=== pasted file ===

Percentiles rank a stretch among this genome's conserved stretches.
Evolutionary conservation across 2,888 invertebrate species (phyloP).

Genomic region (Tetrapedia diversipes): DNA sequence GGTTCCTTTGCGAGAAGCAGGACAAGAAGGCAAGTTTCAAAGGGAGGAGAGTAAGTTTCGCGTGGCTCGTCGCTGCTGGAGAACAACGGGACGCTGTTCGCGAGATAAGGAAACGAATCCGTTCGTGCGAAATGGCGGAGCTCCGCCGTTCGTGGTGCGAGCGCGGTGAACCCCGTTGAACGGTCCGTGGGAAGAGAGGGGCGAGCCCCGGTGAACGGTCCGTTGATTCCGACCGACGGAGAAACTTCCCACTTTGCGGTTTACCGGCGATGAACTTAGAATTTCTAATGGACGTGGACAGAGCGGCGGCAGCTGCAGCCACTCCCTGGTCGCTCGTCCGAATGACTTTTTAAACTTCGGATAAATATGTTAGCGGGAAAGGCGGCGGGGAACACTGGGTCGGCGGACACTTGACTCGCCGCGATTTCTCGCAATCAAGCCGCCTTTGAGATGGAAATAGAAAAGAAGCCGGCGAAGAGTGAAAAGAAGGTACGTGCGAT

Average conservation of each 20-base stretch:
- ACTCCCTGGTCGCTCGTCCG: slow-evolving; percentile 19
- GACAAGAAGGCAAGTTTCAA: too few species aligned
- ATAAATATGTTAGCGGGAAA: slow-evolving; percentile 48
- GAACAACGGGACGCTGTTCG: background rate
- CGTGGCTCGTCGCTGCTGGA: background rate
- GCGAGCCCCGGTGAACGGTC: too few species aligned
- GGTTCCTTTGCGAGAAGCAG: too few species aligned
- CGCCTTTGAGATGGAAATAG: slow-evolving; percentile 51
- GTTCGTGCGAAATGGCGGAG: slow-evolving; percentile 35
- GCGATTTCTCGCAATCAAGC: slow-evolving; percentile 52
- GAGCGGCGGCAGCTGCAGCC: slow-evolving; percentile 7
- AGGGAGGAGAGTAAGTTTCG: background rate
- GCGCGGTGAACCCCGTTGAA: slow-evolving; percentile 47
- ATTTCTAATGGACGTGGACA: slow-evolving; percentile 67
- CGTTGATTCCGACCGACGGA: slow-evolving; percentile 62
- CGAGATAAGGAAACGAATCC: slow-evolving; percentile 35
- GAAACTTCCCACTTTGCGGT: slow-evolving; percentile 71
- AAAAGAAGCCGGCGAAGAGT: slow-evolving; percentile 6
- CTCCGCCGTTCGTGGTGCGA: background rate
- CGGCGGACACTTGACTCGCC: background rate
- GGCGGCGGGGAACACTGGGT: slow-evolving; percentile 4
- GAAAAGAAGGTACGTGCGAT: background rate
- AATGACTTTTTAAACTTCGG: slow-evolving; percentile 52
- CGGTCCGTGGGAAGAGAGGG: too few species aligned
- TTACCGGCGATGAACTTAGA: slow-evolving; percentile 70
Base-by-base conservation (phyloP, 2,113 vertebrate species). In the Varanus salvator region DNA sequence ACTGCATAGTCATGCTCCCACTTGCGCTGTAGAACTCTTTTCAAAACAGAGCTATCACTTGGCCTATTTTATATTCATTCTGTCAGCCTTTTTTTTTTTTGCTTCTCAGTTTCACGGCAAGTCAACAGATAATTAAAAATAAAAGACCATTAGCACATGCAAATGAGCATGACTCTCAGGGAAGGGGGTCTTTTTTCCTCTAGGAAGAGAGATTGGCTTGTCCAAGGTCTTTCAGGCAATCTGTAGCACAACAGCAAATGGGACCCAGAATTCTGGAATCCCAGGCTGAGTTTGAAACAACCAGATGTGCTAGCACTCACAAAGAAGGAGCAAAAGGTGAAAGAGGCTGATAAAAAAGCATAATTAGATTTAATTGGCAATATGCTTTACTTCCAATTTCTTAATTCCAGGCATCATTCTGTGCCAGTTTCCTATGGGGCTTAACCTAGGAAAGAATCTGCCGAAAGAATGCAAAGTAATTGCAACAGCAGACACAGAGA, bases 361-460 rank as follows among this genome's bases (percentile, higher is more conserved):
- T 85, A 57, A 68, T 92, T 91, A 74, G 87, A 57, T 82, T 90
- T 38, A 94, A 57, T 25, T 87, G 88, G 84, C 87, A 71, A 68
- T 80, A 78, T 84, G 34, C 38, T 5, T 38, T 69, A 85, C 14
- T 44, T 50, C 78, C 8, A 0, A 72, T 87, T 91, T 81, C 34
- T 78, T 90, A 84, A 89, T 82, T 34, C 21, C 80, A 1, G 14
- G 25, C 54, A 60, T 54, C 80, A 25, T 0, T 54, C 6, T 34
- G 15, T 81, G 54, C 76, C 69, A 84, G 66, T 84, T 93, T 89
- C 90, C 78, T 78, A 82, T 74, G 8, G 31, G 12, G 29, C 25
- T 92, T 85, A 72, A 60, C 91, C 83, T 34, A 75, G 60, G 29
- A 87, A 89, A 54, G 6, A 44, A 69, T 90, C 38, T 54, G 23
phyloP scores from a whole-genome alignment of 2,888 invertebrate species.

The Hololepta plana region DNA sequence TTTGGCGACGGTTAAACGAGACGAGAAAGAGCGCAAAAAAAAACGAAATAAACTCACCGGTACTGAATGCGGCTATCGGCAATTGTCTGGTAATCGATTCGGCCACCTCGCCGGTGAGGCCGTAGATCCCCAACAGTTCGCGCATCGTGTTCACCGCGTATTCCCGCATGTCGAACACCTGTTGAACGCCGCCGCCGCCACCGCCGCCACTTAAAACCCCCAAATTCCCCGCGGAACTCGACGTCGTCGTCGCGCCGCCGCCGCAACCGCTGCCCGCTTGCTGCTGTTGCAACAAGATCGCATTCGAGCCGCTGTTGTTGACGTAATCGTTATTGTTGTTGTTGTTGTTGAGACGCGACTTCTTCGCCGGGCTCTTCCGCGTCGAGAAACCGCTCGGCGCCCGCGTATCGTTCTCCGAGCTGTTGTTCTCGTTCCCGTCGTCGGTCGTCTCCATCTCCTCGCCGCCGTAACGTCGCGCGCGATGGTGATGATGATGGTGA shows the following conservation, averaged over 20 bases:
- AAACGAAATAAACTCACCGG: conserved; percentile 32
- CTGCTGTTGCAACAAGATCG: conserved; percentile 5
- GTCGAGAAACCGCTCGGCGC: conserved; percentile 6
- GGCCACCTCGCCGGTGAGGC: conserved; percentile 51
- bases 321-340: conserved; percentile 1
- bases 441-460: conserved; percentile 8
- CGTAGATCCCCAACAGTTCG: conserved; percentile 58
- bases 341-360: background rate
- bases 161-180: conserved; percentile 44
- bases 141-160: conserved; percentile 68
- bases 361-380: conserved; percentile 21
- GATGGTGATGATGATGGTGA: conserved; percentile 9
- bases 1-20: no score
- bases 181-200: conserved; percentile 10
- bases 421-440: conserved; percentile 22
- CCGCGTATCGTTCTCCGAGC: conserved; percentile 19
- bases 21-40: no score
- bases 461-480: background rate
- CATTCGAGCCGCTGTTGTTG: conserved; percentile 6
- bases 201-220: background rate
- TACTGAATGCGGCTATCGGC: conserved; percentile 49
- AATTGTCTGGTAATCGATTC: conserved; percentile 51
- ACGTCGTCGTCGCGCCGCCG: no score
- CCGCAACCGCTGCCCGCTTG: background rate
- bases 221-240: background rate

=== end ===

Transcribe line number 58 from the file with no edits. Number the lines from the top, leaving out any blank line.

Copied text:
- CCGCGTATCGTTCTCCGAGC: conserved; percentile 19